In the US, a different approach known as inertial fusion is being perused at the National Ignition Facility (NIF) in California and the Z-Machine in New Mexico. If Iter is like a conventional power station burning fuel for days or weeks at a time, the inertial projects share more in common with the combustion engine.
NIF blasts tiny pellets of deuterium-tritium fuel with a single 500-trillion-watt laser beam. This is a big number; about 1,000 times the power consumption of the United States.
This gargantuan short-lived laser pulse causes the fuel pellet to collapse and detonate, producing a mini-star for a fraction of a second.
The Z-machine takes a different approach, channelling half a trillion watts through a spider’s web of hair-thin wires surrounding the fuel pellet. The result is much the same: a big crunch known as a Z-pinch and the birth of a star.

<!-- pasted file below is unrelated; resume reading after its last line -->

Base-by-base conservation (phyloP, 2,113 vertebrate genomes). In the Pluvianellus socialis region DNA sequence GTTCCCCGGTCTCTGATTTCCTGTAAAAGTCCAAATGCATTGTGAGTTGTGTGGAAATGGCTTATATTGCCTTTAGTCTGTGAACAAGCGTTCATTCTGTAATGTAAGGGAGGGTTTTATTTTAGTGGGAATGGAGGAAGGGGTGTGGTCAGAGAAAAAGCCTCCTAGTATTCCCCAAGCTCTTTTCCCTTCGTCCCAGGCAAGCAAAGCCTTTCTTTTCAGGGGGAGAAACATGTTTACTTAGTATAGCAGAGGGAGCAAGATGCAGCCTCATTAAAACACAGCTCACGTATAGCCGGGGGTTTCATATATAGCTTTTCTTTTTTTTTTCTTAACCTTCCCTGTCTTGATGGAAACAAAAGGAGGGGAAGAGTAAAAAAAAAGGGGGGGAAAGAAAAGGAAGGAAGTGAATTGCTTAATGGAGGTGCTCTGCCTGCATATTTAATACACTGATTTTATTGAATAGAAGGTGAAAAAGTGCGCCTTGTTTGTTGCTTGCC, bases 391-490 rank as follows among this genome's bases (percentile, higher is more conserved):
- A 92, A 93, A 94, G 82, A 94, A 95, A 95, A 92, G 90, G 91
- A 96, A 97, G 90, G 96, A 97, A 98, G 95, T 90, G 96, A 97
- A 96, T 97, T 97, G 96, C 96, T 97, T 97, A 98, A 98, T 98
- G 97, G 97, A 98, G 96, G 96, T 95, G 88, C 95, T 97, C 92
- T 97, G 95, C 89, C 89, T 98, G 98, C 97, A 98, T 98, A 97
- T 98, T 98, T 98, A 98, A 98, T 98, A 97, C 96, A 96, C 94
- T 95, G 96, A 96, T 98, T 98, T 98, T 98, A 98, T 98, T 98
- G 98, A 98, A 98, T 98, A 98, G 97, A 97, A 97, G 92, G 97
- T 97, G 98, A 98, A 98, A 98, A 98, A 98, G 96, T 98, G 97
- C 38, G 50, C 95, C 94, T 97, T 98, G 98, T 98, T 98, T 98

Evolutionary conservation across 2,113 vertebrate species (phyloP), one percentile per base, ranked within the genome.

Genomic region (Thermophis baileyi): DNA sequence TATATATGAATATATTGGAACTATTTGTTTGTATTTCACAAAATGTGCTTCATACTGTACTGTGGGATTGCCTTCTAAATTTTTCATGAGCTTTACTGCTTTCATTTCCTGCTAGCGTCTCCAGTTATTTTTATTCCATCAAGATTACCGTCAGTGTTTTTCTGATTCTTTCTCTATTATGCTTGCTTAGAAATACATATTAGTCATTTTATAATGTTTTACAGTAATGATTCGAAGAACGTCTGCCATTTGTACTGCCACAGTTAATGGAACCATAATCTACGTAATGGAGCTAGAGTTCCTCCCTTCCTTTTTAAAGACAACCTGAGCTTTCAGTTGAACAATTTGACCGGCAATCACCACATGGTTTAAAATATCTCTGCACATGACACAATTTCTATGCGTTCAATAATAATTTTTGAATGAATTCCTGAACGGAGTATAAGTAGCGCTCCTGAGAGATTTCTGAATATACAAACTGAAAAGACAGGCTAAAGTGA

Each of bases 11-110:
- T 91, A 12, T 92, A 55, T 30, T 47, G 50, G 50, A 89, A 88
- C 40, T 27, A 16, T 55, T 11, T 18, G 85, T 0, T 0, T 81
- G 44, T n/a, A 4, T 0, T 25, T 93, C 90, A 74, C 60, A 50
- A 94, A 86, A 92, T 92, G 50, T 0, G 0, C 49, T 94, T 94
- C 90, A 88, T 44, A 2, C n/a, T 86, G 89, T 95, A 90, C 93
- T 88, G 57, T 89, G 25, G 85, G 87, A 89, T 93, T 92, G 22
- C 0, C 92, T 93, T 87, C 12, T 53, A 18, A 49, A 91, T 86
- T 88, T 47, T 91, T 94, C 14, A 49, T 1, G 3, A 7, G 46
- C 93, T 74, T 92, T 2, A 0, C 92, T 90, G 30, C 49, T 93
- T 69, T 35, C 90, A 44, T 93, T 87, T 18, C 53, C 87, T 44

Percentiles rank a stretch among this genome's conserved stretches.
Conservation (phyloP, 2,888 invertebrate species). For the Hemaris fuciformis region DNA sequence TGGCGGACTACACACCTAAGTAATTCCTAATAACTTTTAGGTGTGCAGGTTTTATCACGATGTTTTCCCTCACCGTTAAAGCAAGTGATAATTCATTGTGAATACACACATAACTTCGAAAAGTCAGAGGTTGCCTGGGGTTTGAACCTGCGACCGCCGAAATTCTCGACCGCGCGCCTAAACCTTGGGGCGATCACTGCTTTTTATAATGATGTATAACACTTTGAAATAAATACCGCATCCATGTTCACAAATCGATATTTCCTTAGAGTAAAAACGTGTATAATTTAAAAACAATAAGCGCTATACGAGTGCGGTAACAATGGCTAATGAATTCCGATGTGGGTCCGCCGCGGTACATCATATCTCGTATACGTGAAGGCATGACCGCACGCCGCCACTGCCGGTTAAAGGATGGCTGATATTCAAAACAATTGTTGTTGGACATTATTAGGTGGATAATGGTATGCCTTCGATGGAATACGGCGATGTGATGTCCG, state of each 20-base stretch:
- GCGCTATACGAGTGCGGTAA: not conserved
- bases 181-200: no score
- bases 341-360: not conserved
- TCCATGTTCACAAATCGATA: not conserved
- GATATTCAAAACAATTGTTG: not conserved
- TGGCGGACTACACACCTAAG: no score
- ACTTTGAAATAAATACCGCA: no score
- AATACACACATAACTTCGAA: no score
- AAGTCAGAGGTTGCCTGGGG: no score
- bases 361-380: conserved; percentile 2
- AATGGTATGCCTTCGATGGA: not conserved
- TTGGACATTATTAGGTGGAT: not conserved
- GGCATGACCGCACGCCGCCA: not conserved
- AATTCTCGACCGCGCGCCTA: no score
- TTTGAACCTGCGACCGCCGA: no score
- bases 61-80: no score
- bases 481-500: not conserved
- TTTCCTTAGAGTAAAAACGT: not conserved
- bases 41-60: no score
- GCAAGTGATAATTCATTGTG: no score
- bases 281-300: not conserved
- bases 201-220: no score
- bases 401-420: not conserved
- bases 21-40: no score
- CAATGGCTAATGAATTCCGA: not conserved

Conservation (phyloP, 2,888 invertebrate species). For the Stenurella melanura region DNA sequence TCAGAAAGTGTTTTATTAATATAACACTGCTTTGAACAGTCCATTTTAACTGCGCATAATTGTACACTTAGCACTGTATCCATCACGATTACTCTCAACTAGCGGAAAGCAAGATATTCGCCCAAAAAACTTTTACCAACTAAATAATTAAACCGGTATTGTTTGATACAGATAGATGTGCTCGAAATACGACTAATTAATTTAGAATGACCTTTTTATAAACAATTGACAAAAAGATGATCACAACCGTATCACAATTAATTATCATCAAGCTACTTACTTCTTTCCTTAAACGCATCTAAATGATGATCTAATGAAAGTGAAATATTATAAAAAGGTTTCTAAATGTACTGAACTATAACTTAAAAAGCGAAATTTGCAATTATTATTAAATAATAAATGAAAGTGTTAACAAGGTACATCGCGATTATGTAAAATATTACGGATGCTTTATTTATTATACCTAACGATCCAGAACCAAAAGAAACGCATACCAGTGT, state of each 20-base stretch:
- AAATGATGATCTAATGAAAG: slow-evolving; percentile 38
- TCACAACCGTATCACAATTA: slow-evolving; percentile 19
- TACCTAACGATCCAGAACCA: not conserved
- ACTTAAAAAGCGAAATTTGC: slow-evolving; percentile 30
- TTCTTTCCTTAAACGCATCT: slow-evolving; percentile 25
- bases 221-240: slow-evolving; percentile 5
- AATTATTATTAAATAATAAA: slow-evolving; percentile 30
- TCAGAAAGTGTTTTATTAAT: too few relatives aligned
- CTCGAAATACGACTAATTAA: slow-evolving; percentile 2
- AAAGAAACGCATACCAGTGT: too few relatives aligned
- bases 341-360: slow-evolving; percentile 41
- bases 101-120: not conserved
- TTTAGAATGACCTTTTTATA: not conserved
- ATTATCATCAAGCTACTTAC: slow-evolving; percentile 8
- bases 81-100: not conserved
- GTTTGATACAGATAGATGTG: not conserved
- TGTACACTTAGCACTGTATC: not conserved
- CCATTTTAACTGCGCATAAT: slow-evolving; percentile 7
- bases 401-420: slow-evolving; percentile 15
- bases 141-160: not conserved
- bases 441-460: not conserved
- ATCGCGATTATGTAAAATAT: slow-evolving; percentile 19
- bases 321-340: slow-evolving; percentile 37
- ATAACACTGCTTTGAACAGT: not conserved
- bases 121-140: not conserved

If a steady stream of mini-stars can be created, then a power station could be constructed. The Z-machine has already achieved fusion in a test run, and NIF hopes to follow in its footsteps in 2010. The challenge will then be to smooth the rough edges of the technology in order to mass-produce economically viable, reliable power stations.
This is no mean feat, but there seems to be no fundamental reason to doubt that it is possible.
When fusion is mentioned, a common reaction in some circles is to say, “It’s always 30 years away, so let’s not invest too heavily”.
In fact, the fusion engineers of 2009 are speaking of building the final generation of experimental reactors now. …